The Fatal Five - DETECT MS
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The Fatal Five

About This Project

The Fatal Five

Written by Erin R. Mathews, BS, DC
HRST Clinical Director

 

The Fatal Five refers to the top five disorders linked to preventable deaths of individuals in congregate care settings or in community based residential settings. While the issues can differ in order of frequency depending on the population being represented, the five conditions most likely to result in death or health deterioration for persons with Intellectual and Developmental disabilities are:

 

  • Bowel Obstruction
  • GERD
  • Aspiration
  • Dehydration
  • Seizures

 

Bowel Obstruction is the most common cause of preventable death in community settings. The most important root cause of bowel obstruction is the use of multiple drugs with constipating side effects.  Add to this the fact that most of us have dietary habits that contribute to the problem, chief among them, diets that are low in fiber and adequate fluids.  Ironically, medications intended to improve elimination often place the individual at higher risk for impaired bowel function.  Adequate active movement or exercise is also important to the gut.  Controlling these factors, along with training caretakers to recognize the signs and symptoms of bowel problems at the earliest moment can greatly reduce occurrences of death from bowel obstruction.

 

Gastroesophageal reflux disease (GERD) is the backing up of stomach contents, including acid, into the esophagus. GERD is undiagnosed in the majority of persons, including those without disabilities, until major harm has been done to the bottom of the esophagus.  Medications that cause constipation also contribute to GERD.  Individuals who are overweight, particularly when they carry excess weight around the abdomen or wear clothing that is too tight have a higher risk of GERD. Ill-advised dietary choices, immobility and improper positioning also contribute greatly to the incidence of GERD.  As this disorder continues without treatment discreet or frank aspiration, life-threatening GI bleeding and esophageal cancer become increasingly common.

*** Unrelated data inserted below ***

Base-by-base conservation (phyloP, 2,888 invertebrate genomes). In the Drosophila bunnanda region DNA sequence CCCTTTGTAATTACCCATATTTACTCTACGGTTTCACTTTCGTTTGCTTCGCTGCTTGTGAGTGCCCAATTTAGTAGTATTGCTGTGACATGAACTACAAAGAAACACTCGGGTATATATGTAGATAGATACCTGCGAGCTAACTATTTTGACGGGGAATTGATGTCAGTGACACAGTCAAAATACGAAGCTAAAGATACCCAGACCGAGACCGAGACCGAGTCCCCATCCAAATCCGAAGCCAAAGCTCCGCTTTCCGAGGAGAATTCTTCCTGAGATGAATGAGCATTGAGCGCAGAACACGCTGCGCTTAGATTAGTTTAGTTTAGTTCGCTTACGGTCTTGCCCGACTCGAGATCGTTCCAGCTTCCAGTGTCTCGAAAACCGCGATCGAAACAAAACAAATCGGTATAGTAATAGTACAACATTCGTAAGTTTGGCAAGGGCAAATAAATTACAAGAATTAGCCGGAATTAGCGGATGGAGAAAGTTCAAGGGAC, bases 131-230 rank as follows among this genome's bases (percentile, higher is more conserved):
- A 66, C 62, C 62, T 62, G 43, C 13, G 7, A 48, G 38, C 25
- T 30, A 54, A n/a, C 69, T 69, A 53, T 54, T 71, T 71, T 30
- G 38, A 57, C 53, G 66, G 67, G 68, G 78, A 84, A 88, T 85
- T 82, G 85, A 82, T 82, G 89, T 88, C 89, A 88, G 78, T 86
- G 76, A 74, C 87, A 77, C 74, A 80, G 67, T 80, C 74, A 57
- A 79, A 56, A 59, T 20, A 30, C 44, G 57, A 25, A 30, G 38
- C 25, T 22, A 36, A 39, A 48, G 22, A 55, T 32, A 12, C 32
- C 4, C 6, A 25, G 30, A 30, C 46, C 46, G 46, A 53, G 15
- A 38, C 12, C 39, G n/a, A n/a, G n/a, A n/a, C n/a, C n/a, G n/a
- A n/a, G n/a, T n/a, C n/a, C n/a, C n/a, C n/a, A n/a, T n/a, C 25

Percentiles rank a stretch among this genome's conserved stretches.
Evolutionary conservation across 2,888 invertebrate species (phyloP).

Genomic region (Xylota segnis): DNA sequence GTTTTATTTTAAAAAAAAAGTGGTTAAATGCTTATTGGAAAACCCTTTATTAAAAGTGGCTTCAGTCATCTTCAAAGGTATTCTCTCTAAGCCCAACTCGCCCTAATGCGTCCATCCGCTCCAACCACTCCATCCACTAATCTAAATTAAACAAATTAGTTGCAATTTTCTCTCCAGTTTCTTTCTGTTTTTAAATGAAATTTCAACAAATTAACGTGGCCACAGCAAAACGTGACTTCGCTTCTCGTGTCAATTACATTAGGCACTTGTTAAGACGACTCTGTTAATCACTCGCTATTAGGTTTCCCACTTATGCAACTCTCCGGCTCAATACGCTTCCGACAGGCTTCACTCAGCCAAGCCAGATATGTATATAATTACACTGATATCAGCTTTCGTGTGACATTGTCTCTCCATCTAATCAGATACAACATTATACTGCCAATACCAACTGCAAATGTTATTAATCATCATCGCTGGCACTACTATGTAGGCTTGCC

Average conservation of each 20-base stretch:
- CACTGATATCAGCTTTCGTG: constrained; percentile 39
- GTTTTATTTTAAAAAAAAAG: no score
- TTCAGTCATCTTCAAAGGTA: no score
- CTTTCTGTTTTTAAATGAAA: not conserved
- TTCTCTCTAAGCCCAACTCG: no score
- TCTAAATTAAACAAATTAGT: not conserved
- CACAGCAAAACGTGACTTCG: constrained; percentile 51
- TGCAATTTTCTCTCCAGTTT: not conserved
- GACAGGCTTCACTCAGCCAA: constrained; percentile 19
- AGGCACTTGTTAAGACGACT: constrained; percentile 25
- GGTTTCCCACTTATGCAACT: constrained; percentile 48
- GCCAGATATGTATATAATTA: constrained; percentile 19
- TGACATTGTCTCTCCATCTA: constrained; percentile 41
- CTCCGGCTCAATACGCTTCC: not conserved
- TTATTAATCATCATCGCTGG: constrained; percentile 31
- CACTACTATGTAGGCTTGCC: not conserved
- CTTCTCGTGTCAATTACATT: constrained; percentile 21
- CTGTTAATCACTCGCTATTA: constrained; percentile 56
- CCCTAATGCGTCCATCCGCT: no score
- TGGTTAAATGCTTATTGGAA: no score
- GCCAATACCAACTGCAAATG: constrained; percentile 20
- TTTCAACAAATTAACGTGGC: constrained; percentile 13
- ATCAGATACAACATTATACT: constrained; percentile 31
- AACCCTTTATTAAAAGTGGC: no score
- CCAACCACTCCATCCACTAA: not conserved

Aspiration is the most common cause of death in institutional settings, including nursing homes and large group care settings for persons with IDD.  Aspiration often begins subtly and damages increasing portions of the lungs.  Aspiration pneumonia is a common discharge diagnosis following hospitalization. As the person’s respiratory status becomes compromised feeding tubes, which carry their own increased risks, are often utilized.  Other factors which may lead to aspiration are poor body positioning, particularly in individuals who cannot control their own movements well, and behavioral issues related to eating.

 

Individuals who do not swallow well are particularly likely to refuse fluids or indicate fear when they get them, often resulting in dehydration. Dehydration is also likely when staff or family try to restrict fluids to prevent incontinence, not realizing that lack of fluids can contribute to constipation and increased seizure frequency, not to mention drug toxicity and other health problems.

 

Seizure deaths can occur from drug toxicity or from uncontrolled seizures.  SUDEP, or sudden unexplained death in epilepsy, occurs on a fairly regular basis and for reasons that medical science has yet to explain.  Life expectancy for persons with active seizure disorders has shown to be up to 10 years less than those without epilepsy.

 

In future issues of this newsletter we will address several of these issues individually and in more depth, including a discussion of ways to prevent the incidence of these and other issues that complicate the care of those we serve.

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